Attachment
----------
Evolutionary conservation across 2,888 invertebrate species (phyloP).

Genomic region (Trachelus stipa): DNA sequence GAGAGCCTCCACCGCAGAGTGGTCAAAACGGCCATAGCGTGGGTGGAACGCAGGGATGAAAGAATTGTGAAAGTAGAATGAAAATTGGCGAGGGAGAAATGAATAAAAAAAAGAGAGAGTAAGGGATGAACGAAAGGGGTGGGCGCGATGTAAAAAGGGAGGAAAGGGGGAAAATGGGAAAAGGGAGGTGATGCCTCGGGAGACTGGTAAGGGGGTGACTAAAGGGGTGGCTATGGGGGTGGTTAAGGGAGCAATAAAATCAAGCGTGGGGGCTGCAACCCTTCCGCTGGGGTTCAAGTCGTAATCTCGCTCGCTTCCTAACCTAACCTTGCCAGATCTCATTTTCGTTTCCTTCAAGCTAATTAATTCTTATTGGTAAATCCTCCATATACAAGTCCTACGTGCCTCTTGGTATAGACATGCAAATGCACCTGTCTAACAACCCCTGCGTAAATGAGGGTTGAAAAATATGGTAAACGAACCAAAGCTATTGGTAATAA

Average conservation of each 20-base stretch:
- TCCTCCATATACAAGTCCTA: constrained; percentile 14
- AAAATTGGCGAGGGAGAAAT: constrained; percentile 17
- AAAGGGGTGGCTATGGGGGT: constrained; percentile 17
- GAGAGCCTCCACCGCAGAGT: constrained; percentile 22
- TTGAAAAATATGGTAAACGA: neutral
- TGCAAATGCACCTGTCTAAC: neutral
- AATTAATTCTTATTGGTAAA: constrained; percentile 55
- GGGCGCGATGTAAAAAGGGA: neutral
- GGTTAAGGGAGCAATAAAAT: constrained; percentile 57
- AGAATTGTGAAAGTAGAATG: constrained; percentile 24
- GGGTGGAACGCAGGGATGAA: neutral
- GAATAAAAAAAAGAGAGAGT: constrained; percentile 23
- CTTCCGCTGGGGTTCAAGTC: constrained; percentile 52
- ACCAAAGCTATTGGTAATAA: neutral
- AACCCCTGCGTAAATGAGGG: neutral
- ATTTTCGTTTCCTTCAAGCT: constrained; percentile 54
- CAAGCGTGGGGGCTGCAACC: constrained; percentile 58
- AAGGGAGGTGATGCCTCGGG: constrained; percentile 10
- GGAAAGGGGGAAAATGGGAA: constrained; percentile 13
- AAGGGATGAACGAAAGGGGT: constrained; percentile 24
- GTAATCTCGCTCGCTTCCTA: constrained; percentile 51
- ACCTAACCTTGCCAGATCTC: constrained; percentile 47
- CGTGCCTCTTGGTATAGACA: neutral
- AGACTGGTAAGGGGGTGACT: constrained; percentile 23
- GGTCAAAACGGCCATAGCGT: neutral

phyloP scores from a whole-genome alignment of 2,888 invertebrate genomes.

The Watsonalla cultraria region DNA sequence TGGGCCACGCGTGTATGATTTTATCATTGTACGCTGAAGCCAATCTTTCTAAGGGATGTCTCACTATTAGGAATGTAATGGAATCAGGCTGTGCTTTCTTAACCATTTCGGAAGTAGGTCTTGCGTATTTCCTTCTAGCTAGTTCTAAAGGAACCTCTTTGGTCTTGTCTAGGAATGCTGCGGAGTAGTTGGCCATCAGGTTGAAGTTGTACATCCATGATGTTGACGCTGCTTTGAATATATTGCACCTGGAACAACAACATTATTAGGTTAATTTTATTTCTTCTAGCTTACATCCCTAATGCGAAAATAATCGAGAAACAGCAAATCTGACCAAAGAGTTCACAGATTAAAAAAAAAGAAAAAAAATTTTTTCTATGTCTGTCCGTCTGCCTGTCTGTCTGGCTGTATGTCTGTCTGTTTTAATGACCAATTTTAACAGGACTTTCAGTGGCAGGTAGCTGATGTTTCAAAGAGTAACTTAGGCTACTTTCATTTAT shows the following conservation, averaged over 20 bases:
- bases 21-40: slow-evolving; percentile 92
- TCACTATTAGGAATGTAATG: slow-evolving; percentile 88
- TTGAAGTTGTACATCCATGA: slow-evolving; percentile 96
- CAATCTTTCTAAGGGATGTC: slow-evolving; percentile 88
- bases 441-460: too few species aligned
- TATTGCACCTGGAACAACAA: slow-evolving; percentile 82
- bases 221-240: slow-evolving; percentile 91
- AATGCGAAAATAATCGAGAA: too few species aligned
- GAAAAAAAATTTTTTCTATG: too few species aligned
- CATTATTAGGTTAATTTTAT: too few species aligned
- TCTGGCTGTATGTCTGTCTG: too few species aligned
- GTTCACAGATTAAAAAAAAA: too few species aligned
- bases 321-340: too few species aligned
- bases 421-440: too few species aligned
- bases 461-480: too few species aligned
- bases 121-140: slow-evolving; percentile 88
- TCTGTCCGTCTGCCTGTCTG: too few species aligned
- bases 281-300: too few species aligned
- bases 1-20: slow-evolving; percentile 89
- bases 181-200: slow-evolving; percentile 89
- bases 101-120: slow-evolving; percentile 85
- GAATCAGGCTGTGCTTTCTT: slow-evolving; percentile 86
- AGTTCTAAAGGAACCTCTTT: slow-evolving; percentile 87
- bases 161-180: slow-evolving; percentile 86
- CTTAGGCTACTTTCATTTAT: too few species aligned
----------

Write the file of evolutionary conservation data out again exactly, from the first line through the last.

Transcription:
Evolutionary conservation across 2,888 invertebrate species (phyloP).

Genomic region (Trachelus stipa): DNA sequence GAGAGCCTCCACCGCAGAGTGGTCAAAACGGCCATAGCGTGGGTGGAACGCAGGGATGAAAGAATTGTGAAAGTAGAATGAAAATTGGCGAGGGAGAAATGAATAAAAAAAAGAGAGAGTAAGGGATGAACGAAAGGGGTGGGCGCGATGTAAAAAGGGAGGAAAGGGGGAAAATGGGAAAAGGGAGGTGATGCCTCGGGAGACTGGTAAGGGGGTGACTAAAGGGGTGGCTATGGGGGTGGTTAAGGGAGCAATAAAATCAAGCGTGGGGGCTGCAACCCTTCCGCTGGGGTTCAAGTCGTAATCTCGCTCGCTTCCTAACCTAACCTTGCCAGATCTCATTTTCGTTTCCTTCAAGCTAATTAATTCTTATTGGTAAATCCTCCATATACAAGTCCTACGTGCCTCTTGGTATAGACATGCAAATGCACCTGTCTAACAACCCCTGCGTAAATGAGGGTTGAAAAATATGGTAAACGAACCAAAGCTATTGGTAATAA

Average conservation of each 20-base stretch:
- TCCTCCATATACAAGTCCTA: constrained; percentile 14
- AAAATTGGCGAGGGAGAAAT: constrained; percentile 17
- AAAGGGGTGGCTATGGGGGT: constrained; percentile 17
- GAGAGCCTCCACCGCAGAGT: constrained; percentile 22
- TTGAAAAATATGGTAAACGA: neutral
- TGCAAATGCACCTGTCTAAC: neutral
- AATTAATTCTTATTGGTAAA: constrained; percentile 55
- GGGCGCGATGTAAAAAGGGA: neutral
- GGTTAAGGGAGCAATAAAAT: constrained; percentile 57
- AGAATTGTGAAAGTAGAATG: constrained; percentile 24
- GGGTGGAACGCAGGGATGAA: neutral
- GAATAAAAAAAAGAGAGAGT: constrained; percentile 23
- CTTCCGCTGGGGTTCAAGTC: constrained; percentile 52
- ACCAAAGCTATTGGTAATAA: neutral
- AACCCCTGCGTAAATGAGGG: neutral
- ATTTTCGTTTCCTTCAAGCT: constrained; percentile 54
- CAAGCGTGGGGGCTGCAACC: constrained; percentile 58
- AAGGGAGGTGATGCCTCGGG: constrained; percentile 10
- GGAAAGGGGGAAAATGGGAA: constrained; percentile 13
- AAGGGATGAACGAAAGGGGT: constrained; percentile 24
- GTAATCTCGCTCGCTTCCTA: constrained; percentile 51
- ACCTAACCTTGCCAGATCTC: constrained; percentile 47
- CGTGCCTCTTGGTATAGACA: neutral
- AGACTGGTAAGGGGGTGACT: constrained; percentile 23
- GGTCAAAACGGCCATAGCGT: neutral

phyloP scores from a whole-genome alignment of 2,888 invertebrate genomes.

The Watsonalla cultraria region DNA sequence TGGGCCACGCGTGTATGATTTTATCATTGTACGCTGAAGCCAATCTTTCTAAGGGATGTCTCACTATTAGGAATGTAATGGAATCAGGCTGTGCTTTCTTAACCATTTCGGAAGTAGGTCTTGCGTATTTCCTTCTAGCTAGTTCTAAAGGAACCTCTTTGGTCTTGTCTAGGAATGCTGCGGAGTAGTTGGCCATCAGGTTGAAGTTGTACATCCATGATGTTGACGCTGCTTTGAATATATTGCACCTGGAACAACAACATTATTAGGTTAATTTTATTTCTTCTAGCTTACATCCCTAATGCGAAAATAATCGAGAAACAGCAAATCTGACCAAAGAGTTCACAGATTAAAAAAAAAGAAAAAAAATTTTTTCTATGTCTGTCCGTCTGCCTGTCTGTCTGGCTGTATGTCTGTCTGTTTTAATGACCAATTTTAACAGGACTTTCAGTGGCAGGTAGCTGATGTTTCAAAGAGTAACTTAGGCTACTTTCATTTAT shows the following conservation, averaged over 20 bases:
- bases 21-40: slow-evolving; percentile 92
- TCACTATTAGGAATGTAATG: slow-evolving; percentile 88
- TTGAAGTTGTACATCCATGA: slow-evolving; percentile 96
- CAATCTTTCTAAGGGATGTC: slow-evolving; percentile 88
- bases 441-460: too few species aligned
- TATTGCACCTGGAACAACAA: slow-evolving; percentile 82
- bases 221-240: slow-evolving; percentile 91
- AATGCGAAAATAATCGAGAA: too few species aligned
- GAAAAAAAATTTTTTCTATG: too few species aligned
- CATTATTAGGTTAATTTTAT: too few species aligned
- TCTGGCTGTATGTCTGTCTG: too few species aligned
- GTTCACAGATTAAAAAAAAA: too few species aligned
- bases 321-340: too few species aligned
- bases 421-440: too few species aligned
- bases 461-480: too few species aligned
- bases 121-140: slow-evolving; percentile 88
- TCTGTCCGTCTGCCTGTCTG: too few species aligned
- bases 281-300: too few species aligned
- bases 1-20: slow-evolving; percentile 89
- bases 181-200: slow-evolving; percentile 89
- bases 101-120: slow-evolving; percentile 85
- GAATCAGGCTGTGCTTTCTT: slow-evolving; percentile 86
- AGTTCTAAAGGAACCTCTTT: slow-evolving; percentile 87
- bases 161-180: slow-evolving; percentile 86
- CTTAGGCTACTTTCATTTAT: too few species aligned